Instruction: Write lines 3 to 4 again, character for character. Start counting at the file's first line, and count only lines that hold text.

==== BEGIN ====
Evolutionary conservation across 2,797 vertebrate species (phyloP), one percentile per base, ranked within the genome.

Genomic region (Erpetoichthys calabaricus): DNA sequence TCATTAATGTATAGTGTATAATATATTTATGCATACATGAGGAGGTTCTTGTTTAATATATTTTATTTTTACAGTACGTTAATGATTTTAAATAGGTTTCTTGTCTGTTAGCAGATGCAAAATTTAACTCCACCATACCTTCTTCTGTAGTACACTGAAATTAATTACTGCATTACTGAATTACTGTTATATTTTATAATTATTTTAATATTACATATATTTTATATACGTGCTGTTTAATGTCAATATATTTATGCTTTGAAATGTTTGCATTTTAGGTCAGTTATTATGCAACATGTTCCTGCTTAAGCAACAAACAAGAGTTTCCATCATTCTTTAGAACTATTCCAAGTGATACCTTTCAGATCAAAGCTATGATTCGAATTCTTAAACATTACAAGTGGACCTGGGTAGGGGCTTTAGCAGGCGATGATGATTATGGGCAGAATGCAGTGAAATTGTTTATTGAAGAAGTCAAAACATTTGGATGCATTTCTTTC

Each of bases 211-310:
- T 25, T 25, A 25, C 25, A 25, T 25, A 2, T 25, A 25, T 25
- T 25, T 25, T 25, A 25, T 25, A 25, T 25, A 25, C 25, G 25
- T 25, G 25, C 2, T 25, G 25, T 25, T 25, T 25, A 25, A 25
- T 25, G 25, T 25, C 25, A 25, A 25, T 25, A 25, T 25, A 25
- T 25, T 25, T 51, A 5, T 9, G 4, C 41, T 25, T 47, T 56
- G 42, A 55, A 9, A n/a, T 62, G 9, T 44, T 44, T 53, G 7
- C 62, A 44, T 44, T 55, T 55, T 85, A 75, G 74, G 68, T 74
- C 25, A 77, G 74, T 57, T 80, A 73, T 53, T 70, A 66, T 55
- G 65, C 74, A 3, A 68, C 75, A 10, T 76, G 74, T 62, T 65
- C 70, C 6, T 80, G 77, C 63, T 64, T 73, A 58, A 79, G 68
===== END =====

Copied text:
Each of bases 211-310:
- T 25, T 25, A 25, C 25, A 25, T 25, A 2, T 25, A 25, T 25